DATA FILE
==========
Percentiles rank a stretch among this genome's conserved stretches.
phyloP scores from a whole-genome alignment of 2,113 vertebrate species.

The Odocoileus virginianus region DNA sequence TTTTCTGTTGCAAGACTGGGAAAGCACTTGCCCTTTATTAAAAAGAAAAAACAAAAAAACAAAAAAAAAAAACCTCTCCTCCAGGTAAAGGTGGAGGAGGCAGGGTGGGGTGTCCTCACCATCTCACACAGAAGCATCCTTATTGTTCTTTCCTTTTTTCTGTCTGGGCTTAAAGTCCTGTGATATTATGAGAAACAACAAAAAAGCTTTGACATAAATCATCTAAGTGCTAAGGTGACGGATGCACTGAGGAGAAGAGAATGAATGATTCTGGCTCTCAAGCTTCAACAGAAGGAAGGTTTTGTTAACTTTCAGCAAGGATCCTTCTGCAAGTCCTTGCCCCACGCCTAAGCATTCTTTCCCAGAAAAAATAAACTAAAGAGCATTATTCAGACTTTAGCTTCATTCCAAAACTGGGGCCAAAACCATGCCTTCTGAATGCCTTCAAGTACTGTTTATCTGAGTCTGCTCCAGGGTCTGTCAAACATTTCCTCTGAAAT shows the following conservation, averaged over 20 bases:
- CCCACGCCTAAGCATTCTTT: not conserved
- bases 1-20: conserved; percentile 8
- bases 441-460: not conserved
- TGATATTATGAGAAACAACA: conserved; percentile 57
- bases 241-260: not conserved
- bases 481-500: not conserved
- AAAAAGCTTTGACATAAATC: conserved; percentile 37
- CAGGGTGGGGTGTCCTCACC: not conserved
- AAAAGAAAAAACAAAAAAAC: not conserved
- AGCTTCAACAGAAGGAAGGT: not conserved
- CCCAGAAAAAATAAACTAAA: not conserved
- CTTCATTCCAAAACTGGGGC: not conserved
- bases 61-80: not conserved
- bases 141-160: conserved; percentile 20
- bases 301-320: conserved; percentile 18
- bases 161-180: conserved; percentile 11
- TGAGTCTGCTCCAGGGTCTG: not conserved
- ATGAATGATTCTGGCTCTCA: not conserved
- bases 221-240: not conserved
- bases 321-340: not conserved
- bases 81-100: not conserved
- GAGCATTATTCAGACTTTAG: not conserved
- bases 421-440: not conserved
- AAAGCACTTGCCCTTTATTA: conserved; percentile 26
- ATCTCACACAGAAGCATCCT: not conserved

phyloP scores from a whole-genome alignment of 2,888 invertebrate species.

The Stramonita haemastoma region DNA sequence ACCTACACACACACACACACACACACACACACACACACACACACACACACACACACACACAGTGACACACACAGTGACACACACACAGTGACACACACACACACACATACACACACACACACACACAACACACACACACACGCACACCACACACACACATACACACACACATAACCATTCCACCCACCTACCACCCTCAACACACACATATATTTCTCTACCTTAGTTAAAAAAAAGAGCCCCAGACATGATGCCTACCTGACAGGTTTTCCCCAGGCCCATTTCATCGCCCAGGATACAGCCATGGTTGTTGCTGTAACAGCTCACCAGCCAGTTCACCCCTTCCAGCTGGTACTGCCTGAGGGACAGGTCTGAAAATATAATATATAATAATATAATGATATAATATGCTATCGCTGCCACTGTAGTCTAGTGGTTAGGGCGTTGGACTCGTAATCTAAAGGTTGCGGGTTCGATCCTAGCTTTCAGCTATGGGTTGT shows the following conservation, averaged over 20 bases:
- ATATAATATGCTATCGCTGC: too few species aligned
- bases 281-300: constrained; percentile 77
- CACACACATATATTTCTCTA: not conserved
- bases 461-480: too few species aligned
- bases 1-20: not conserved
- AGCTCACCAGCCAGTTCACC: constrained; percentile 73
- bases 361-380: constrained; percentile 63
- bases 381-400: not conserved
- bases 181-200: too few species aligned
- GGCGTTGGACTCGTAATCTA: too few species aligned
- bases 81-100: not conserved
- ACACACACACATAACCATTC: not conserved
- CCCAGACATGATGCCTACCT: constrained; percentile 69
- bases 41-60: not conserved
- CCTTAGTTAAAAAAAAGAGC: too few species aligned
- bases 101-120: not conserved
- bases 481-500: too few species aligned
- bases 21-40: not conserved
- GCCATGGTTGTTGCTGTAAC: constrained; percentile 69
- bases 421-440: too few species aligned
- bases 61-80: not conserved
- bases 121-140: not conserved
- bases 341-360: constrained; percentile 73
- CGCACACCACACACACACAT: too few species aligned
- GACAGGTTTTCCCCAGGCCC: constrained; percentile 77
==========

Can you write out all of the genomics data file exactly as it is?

Percentiles rank a stretch among this genome's conserved stretches.
phyloP scores from a whole-genome alignment of 2,113 vertebrate species.

The Odocoileus virginianus region DNA sequence TTTTCTGTTGCAAGACTGGGAAAGCACTTGCCCTTTATTAAAAAGAAAAAACAAAAAAACAAAAAAAAAAAACCTCTCCTCCAGGTAAAGGTGGAGGAGGCAGGGTGGGGTGTCCTCACCATCTCACACAGAAGCATCCTTATTGTTCTTTCCTTTTTTCTGTCTGGGCTTAAAGTCCTGTGATATTATGAGAAACAACAAAAAAGCTTTGACATAAATCATCTAAGTGCTAAGGTGACGGATGCACTGAGGAGAAGAGAATGAATGATTCTGGCTCTCAAGCTTCAACAGAAGGAAGGTTTTGTTAACTTTCAGCAAGGATCCTTCTGCAAGTCCTTGCCCCACGCCTAAGCATTCTTTCCCAGAAAAAATAAACTAAAGAGCATTATTCAGACTTTAGCTTCATTCCAAAACTGGGGCCAAAACCATGCCTTCTGAATGCCTTCAAGTACTGTTTATCTGAGTCTGCTCCAGGGTCTGTCAAACATTTCCTCTGAAAT shows the following conservation, averaged over 20 bases:
- CCCACGCCTAAGCATTCTTT: not conserved
- bases 1-20: conserved; percentile 8
- bases 441-460: not conserved
- TGATATTATGAGAAACAACA: conserved; percentile 57
- bases 241-260: not conserved
- bases 481-500: not conserved
- AAAAAGCTTTGACATAAATC: conserved; percentile 37
- CAGGGTGGGGTGTCCTCACC: not conserved
- AAAAGAAAAAACAAAAAAAC: not conserved
- AGCTTCAACAGAAGGAAGGT: not conserved
- CCCAGAAAAAATAAACTAAA: not conserved
- CTTCATTCCAAAACTGGGGC: not conserved
- bases 61-80: not conserved
- bases 141-160: conserved; percentile 20
- bases 301-320: conserved; percentile 18
- bases 161-180: conserved; percentile 11
- TGAGTCTGCTCCAGGGTCTG: not conserved
- ATGAATGATTCTGGCTCTCA: not conserved
- bases 221-240: not conserved
- bases 321-340: not conserved
- bases 81-100: not conserved
- GAGCATTATTCAGACTTTAG: not conserved
- bases 421-440: not conserved
- AAAGCACTTGCCCTTTATTA: conserved; percentile 26
- ATCTCACACAGAAGCATCCT: not conserved

phyloP scores from a whole-genome alignment of 2,888 invertebrate species.

The Stramonita haemastoma region DNA sequence ACCTACACACACACACACACACACACACACACACACACACACACACACACACACACACACAGTGACACACACAGTGACACACACACAGTGACACACACACACACACATACACACACACACACACACAACACACACACACACGCACACCACACACACACATACACACACACATAACCATTCCACCCACCTACCACCCTCAACACACACATATATTTCTCTACCTTAGTTAAAAAAAAGAGCCCCAGACATGATGCCTACCTGACAGGTTTTCCCCAGGCCCATTTCATCGCCCAGGATACAGCCATGGTTGTTGCTGTAACAGCTCACCAGCCAGTTCACCCCTTCCAGCTGGTACTGCCTGAGGGACAGGTCTGAAAATATAATATATAATAATATAATGATATAATATGCTATCGCTGCCACTGTAGTCTAGTGGTTAGGGCGTTGGACTCGTAATCTAAAGGTTGCGGGTTCGATCCTAGCTTTCAGCTATGGGTTGT shows the following conservation, averaged over 20 bases:
- ATATAATATGCTATCGCTGC: too few species aligned
- bases 281-300: constrained; percentile 77
- CACACACATATATTTCTCTA: not conserved
- bases 461-480: too few species aligned
- bases 1-20: not conserved
- AGCTCACCAGCCAGTTCACC: constrained; percentile 73
- bases 361-380: constrained; percentile 63
- bases 381-400: not conserved
- bases 181-200: too few species aligned
- GGCGTTGGACTCGTAATCTA: too few species aligned
- bases 81-100: not conserved
- ACACACACACATAACCATTC: not conserved
- CCCAGACATGATGCCTACCT: constrained; percentile 69
- bases 41-60: not conserved
- CCTTAGTTAAAAAAAAGAGC: too few species aligned
- bases 101-120: not conserved
- bases 481-500: too few species aligned
- bases 21-40: not conserved
- GCCATGGTTGTTGCTGTAAC: constrained; percentile 69
- bases 421-440: too few species aligned
- bases 61-80: not conserved
- bases 121-140: not conserved
- bases 341-360: constrained; percentile 73
- CGCACACCACACACACACAT: too few species aligned
- GACAGGTTTTCCCCAGGCCC: constrained; percentile 77